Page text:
New Delhi; Food minister Sharad Pawar today said that any decision on decontrolling the sugar sector will be taken only after assessing the likely production for the next year and keeping the interest of the consumers in mind, reports PTI.
"I will collect the information about total production by the end of August. It (decontrolling the sugar sector) depends upon what is the area availability in the country. Then it will depend upon what is the production," Mr Pawar told mediamen on the sidelines of an ICAR function here.
At present, the government controls the sugar sector right from fixing the support price of cane to fixing the quantity of the sweetener to be sold in the open market every month.
"We don't want to take any decision which will ultimately affect the consumers. We have to protect the interest of the consumers, farmers and industry all together," Mr Pawar added.
Indian Sugar Mills Association (ISMA) and the National Federation of Co-operative Sugar Factories (NFCSF), two bodies representing the sector, have been urging the government to do away with the monthly release mechanism, procure public distribution scheme (PDS) sugar from the market and remove sugar from the purview of Essential Commodities Act among others.
"We are open to discussions. I have requested NFCSF and ISMA representatives that, if they want to communicate their views, certainly, we are ready to sit with them. I think tomorrow or day after, we are sitting, subject to discussion in Parliament," he said.
Mr Pawar, however, had earlier this month said that the time was ripe for the government to give a serious thought to decontrolling the sugar industry in the wake of better prospects of sugar production in 2010-11 crop year.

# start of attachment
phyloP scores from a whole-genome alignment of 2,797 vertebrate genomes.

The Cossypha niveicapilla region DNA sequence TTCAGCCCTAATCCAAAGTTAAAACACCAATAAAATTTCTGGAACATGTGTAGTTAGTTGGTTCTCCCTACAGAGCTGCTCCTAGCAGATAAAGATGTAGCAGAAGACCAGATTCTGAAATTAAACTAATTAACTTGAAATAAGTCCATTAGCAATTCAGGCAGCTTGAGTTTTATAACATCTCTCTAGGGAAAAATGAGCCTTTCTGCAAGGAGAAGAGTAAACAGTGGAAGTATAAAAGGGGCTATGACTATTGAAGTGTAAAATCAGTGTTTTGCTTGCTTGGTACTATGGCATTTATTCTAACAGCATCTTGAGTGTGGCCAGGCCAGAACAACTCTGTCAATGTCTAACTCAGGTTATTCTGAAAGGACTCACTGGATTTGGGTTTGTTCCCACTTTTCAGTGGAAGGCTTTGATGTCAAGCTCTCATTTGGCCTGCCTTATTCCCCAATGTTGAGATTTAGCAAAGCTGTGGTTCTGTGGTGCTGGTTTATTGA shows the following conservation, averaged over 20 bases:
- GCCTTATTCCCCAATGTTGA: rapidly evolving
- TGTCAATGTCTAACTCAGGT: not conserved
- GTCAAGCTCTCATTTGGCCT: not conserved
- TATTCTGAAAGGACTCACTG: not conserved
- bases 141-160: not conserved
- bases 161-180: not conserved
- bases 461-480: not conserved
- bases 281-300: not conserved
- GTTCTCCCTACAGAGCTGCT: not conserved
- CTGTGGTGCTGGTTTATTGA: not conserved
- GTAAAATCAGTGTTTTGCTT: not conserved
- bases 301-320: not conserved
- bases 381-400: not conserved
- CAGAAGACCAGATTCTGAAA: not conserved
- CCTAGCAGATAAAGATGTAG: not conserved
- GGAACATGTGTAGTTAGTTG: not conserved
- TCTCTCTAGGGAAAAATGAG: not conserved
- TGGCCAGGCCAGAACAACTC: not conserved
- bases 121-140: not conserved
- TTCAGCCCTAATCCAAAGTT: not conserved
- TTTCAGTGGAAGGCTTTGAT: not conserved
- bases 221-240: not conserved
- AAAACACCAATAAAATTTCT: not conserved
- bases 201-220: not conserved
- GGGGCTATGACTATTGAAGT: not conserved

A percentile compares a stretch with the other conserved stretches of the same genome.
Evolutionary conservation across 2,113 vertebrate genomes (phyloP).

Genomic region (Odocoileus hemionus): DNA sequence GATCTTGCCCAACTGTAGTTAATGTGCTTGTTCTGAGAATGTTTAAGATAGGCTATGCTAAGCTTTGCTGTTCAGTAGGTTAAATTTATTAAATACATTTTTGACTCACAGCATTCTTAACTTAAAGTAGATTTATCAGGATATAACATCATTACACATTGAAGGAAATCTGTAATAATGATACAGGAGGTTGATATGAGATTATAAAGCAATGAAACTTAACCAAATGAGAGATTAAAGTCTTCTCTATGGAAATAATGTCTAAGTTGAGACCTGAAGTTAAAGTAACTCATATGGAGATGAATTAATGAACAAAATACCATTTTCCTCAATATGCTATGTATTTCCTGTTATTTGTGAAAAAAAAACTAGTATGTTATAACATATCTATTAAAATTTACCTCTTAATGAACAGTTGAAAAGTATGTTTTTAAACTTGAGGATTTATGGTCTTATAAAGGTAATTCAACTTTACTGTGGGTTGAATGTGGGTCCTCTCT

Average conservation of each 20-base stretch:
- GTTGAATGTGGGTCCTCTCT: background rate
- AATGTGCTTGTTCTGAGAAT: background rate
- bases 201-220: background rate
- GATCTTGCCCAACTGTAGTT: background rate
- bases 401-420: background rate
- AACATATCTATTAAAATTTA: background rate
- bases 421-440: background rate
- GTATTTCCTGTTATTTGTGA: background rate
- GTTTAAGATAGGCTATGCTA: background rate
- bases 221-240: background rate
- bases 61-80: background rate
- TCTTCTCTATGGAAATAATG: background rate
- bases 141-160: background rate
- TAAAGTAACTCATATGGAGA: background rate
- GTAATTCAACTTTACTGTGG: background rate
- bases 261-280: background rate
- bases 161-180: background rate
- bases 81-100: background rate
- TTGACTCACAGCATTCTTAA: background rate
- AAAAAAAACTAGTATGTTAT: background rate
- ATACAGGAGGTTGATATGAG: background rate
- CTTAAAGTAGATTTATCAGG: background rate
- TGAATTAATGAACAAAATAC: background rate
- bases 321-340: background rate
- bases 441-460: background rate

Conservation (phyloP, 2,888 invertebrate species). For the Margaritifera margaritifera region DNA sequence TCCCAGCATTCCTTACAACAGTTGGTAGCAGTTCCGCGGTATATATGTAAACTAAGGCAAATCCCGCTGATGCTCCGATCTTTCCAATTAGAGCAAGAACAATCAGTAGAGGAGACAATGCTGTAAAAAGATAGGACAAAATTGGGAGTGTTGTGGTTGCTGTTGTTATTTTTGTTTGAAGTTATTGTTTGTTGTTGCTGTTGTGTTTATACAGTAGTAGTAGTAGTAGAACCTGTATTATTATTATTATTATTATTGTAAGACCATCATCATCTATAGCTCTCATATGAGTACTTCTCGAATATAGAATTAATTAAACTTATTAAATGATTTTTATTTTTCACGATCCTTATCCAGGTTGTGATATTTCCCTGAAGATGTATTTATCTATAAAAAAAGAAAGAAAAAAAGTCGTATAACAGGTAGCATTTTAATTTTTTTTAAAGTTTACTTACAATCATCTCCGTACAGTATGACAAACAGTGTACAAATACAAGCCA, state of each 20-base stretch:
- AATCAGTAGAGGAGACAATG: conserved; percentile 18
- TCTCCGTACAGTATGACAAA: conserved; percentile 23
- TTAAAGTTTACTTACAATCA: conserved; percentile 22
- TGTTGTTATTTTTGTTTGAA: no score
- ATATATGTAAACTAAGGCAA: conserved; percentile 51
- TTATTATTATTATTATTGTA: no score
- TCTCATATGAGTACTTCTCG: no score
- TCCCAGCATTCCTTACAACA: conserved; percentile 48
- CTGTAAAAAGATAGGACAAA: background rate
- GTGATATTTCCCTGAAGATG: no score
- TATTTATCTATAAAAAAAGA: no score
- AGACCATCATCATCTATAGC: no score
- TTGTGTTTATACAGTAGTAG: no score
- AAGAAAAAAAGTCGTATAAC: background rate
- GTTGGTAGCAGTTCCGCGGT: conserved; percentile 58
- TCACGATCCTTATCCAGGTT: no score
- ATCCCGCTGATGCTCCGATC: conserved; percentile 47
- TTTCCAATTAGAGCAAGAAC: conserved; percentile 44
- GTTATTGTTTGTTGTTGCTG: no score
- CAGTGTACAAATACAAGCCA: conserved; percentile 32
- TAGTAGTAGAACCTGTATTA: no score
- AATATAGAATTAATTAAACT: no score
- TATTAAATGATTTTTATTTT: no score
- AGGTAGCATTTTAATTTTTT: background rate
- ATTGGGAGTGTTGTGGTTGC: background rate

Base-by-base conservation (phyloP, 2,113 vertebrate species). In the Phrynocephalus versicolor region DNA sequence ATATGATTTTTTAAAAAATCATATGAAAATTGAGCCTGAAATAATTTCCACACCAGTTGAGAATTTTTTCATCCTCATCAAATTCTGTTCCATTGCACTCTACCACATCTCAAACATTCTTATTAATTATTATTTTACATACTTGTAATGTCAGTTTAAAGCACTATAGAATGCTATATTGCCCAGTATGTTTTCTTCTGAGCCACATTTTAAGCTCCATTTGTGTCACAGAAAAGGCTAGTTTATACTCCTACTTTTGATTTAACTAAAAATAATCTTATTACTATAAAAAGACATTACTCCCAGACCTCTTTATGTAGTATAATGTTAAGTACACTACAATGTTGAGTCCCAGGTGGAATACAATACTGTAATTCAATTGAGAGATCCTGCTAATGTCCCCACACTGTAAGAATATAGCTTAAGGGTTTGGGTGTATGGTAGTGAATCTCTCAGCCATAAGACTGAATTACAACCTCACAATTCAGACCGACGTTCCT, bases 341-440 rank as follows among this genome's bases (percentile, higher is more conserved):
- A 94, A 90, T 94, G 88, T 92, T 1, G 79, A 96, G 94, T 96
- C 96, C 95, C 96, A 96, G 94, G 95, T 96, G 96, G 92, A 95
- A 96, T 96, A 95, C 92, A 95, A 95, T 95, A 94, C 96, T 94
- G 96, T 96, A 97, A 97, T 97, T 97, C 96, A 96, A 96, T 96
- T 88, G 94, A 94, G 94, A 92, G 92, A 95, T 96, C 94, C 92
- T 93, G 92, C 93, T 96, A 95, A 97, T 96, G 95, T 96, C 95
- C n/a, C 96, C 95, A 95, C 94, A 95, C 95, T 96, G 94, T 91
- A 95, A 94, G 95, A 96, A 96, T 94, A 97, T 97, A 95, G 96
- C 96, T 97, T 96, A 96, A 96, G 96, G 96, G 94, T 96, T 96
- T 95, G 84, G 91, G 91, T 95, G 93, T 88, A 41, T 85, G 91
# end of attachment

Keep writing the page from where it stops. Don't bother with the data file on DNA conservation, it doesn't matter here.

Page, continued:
Both the government and the industry feel that the country would produce more sugar next year than the estimated annual demand of 23 million tonnes. India, the world's second largest producer of sugar and the biggest consumer, produced 18.8 million tonnes in 2009-10 crop year ending September.
However, the food ministry's plan to decontrol the sector drew flak from some quarters, who believe that the move would escalate the price of the sweetener to over Rs60 a kg.
Maharashtra Congress spokesperson Kanhaiyalal Gidwani had said yesterday that decontrolling sugar would only benefit commodity trading gamblers and hoarders as the Centre would have no powers to check the price and availability.
New Delhi: Spelling trouble for over a million users of Blackberry in India, the government has warned the Canadian service provider that if it does not allow facility to monitor emails and SMSes to address security concerns, it will have to close down operations in the country, reports PTI.
The government has said that the makers of BlackBerry - Research in Motion (RIM) - have to address its security concerns by offering the monitoring facility.
"If they don't follow our guidelines, we will have no option but to ask them to stop their operations in India," a senior official said.
The smartphone is used by over a million customers in India.
The ministry of home affairs (MHA) has asked the Department of Telecommunication (DoT) to tell the popular smartphone company in no uncertain terms that its emails and other data services must comply with formats that can be monitored by security and intelligence agencies.
The MHA made it clear that RIM has been addressing security concerns of several other countries, including the United States, where it operates and therefore, there is no justification to not comply the same in India.
The government also wants a BlackBerry server in India but the company has been resisting the move. Once the server is in India, it will be easy to track the messages.
BlackBerry says the messages are encrypted. The smartphone's server is based in Canada where the encryption level is very high and extremely difficult to crack. And any message going through a Canada server is encrypted and therefore cannot be accessed by intelligence agencies in India.
There are reports that China has got a similar server in the country.
Senior officials of key security agencies at a recent meeting argued that the continuation of BlackBerry services in the present format poses danger to the country. The meeting was attended by representatives of the MHA, DoT, intelligence agencies and the National Technical Research Organisation (NTRO).